Wednesday, January 11, 2012
Underdog is an American animated television series that debuted October 3, 1964, on the NBC network under the primary sponsorship of General Mills, and continued in syndication until 1973, for a run of 124 episodes.
Underdog, Shoeshine Boy’s heroic alter-ego, appeared whenever love interest Sweet Polly Purebred was being victimized by such villains as Simon Bar Sinister or Riff Raff. Underdog always speaks in rhymes, such as, “There’s no need to fear, Underdog is here!” His voice was supplied by Wally Cox.
In 1959, handling the General Mills account as an account executive with the Dancer Fitzgerald Sample advertising agency in New York, W. Watts Biggers teamed with Chet Stover, Treadwell D. Covington and artist Joe Harris in the creation of television cartoon shows to sell breakfast cereals for General Mills. The shows introduced such characters as King Leonardo, Tennessee Tuxedo and Underdog. Biggers and Stover contributed both scripts and songs to the series. When Underdog became a success, Biggers and his partners left Dancer Fitzgerald Sample to form their own company, Total Television, with animation produced at Gamma Studios in Mexico. At the end of the decade, Total Television folded when General Mills dropped out as the primary sponsor in 1969 (but continued to retain the rights to the series until the mid-'90s).
When he is not Underdog, he is incognito as a shoeshine boy. Like Superman, when trouble calls, he hurriedly dresses in a phone booth (which would inexplicably explode upon his conversion). On occasion, in order to replenish his powers, he would take an "Underdog Super Energy Pill". The "Underdog Super Energy Pill" was first introduced in Episode 10. He keeps one of these pills inside a special ring he wears at all times. (Before taking one, he would often utter the words: "The secret compartment of my ring I fill / With an Underdog super energy pill".) Several episodes show Underdog losing the ring and being powerless, since he must take another pill as his super powers begin to fail ("Without my Super Energy Pill / I grow weaker and weaker and weaker still"). When the series was syndicated in the 1980s and 1990s, the scenes of him taking his energy pill were edited out. In the recent release, "Underdog: The Ultimate Collection", the word "energy" was replaced with "vitamin."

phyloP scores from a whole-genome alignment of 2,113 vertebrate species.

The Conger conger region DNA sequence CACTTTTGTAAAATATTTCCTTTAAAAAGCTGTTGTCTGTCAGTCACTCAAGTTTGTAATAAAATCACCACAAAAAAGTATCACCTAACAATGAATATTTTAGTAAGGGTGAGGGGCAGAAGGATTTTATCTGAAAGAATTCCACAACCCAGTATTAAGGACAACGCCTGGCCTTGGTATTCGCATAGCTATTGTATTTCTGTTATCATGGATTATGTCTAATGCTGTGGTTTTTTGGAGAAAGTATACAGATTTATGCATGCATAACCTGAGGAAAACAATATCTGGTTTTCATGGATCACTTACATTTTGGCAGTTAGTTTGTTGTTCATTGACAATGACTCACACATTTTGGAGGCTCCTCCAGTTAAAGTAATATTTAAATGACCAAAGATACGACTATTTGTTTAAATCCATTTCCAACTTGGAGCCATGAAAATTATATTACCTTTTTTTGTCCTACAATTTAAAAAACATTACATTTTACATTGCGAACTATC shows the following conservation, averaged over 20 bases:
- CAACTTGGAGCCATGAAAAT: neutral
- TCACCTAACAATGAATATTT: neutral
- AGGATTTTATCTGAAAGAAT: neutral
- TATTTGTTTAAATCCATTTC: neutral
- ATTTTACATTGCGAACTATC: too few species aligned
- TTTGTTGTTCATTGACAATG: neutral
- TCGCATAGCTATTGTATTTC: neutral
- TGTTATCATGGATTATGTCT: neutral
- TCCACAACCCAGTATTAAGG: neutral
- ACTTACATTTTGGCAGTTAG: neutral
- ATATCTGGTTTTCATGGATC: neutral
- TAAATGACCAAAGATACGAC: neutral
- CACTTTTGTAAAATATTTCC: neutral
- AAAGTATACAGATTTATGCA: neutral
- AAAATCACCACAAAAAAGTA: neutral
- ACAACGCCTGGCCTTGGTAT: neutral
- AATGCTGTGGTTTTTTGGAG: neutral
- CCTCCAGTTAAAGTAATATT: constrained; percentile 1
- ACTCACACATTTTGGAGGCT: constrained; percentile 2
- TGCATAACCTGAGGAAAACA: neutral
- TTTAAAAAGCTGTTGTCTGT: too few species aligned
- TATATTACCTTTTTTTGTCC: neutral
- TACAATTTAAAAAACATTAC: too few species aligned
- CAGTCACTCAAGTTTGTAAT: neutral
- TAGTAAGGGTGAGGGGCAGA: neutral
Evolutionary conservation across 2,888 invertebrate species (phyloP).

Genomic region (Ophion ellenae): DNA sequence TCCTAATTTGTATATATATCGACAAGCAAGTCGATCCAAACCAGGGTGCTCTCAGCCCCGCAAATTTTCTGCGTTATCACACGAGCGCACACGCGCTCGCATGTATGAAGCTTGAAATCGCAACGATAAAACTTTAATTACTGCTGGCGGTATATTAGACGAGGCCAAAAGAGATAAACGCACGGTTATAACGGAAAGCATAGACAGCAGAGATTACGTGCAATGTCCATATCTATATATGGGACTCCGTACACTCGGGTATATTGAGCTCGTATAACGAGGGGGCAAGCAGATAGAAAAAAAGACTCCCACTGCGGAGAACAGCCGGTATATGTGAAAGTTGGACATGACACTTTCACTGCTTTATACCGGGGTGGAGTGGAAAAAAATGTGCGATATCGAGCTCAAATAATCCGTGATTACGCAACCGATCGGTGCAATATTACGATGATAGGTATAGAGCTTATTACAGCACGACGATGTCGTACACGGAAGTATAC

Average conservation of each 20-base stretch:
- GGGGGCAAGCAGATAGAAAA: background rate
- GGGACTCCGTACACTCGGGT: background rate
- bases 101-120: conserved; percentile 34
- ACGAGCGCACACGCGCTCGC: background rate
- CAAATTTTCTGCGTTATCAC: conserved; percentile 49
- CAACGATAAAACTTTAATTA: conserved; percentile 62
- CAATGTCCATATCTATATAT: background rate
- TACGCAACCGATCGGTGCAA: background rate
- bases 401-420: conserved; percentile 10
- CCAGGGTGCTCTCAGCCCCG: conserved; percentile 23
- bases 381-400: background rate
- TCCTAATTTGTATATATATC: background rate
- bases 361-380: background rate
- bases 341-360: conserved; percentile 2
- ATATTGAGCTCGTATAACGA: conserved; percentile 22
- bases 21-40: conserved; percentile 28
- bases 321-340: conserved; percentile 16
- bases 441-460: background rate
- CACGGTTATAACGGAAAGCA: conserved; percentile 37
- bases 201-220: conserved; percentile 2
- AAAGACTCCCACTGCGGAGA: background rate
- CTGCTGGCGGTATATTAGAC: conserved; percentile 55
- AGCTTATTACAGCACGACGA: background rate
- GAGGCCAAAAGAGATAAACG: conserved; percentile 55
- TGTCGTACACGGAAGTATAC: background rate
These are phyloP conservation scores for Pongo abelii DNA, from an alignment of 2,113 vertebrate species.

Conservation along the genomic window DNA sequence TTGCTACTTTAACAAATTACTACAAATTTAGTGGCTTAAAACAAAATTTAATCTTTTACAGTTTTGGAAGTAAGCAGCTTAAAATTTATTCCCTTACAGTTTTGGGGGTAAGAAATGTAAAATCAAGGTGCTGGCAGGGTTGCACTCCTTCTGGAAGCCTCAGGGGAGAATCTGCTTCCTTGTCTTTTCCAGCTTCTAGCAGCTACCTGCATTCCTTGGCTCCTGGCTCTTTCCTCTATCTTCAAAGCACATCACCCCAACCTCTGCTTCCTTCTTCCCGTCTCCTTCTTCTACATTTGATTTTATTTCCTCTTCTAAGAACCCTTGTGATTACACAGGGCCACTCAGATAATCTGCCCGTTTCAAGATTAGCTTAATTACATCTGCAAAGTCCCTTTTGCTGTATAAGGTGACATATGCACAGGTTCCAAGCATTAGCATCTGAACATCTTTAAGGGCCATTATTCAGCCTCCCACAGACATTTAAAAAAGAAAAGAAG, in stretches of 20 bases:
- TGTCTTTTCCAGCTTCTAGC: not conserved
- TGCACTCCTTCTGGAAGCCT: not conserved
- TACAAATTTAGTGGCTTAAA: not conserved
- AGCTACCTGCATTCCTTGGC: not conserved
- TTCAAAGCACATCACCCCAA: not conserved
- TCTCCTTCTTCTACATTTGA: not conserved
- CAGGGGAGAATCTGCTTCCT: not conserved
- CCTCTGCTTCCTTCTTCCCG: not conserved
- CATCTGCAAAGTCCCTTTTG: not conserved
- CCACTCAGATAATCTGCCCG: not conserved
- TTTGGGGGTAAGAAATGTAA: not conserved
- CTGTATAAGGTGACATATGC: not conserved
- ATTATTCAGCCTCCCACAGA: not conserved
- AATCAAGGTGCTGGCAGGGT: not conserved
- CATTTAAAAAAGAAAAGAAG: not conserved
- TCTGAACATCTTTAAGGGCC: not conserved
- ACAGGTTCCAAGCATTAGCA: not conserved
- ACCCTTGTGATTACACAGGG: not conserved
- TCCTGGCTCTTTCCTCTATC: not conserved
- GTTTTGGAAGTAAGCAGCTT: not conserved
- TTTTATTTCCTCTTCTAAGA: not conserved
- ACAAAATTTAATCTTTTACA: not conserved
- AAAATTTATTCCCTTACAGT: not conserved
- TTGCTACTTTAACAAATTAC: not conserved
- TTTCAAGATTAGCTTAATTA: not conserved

Underdog is shown to have incredible superhuman powers. However, the number and scope of his superpowers are inconsistent from episode to episode, being subject not only to the conventions of superhero comics, but also to the conventions of humorous cartoons. In one episode he easily moved planets, safely butting against them with his rear end. In another episode his super energy pill, diluted billions of times when added to a city's water system, was capable of giving normal humans who drank the water enough strength easily to bend thick steel bars.